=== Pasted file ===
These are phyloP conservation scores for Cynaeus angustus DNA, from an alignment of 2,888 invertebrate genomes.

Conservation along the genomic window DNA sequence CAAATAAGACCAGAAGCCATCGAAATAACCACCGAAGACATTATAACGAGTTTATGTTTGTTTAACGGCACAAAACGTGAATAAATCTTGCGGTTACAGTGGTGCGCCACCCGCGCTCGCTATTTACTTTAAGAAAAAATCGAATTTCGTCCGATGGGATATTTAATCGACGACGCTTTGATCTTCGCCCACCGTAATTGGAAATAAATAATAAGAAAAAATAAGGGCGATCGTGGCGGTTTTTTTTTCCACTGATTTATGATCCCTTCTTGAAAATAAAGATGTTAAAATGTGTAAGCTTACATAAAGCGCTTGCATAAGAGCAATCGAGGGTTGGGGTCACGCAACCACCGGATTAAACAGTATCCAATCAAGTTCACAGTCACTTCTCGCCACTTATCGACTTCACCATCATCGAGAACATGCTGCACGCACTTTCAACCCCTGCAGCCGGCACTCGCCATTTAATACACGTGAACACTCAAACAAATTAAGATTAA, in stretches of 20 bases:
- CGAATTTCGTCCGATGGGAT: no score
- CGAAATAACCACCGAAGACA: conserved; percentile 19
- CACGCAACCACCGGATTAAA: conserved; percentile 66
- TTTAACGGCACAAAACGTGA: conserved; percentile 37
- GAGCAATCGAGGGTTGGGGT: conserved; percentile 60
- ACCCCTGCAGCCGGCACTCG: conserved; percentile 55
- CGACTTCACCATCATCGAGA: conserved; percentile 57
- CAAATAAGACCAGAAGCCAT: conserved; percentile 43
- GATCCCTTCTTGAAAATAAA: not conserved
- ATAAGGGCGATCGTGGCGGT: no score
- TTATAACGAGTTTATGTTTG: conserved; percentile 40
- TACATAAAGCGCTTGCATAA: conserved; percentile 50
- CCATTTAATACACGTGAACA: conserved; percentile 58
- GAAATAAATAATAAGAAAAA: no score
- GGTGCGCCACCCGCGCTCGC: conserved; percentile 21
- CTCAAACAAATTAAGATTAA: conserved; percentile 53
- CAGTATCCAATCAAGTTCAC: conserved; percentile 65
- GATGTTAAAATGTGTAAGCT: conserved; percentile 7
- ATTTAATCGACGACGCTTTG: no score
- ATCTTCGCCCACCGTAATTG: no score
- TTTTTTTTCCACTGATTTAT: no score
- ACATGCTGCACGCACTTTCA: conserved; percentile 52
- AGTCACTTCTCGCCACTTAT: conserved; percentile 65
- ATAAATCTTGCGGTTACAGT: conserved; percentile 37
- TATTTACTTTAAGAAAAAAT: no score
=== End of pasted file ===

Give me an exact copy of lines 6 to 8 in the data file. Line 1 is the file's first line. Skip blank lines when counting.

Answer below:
- TTTAACGGCACAAAACGTGA: conserved; percentile 37
- GAGCAATCGAGGGTTGGGGT: conserved; percentile 60
- ACCCCTGCAGCCGGCACTCG: conserved; percentile 55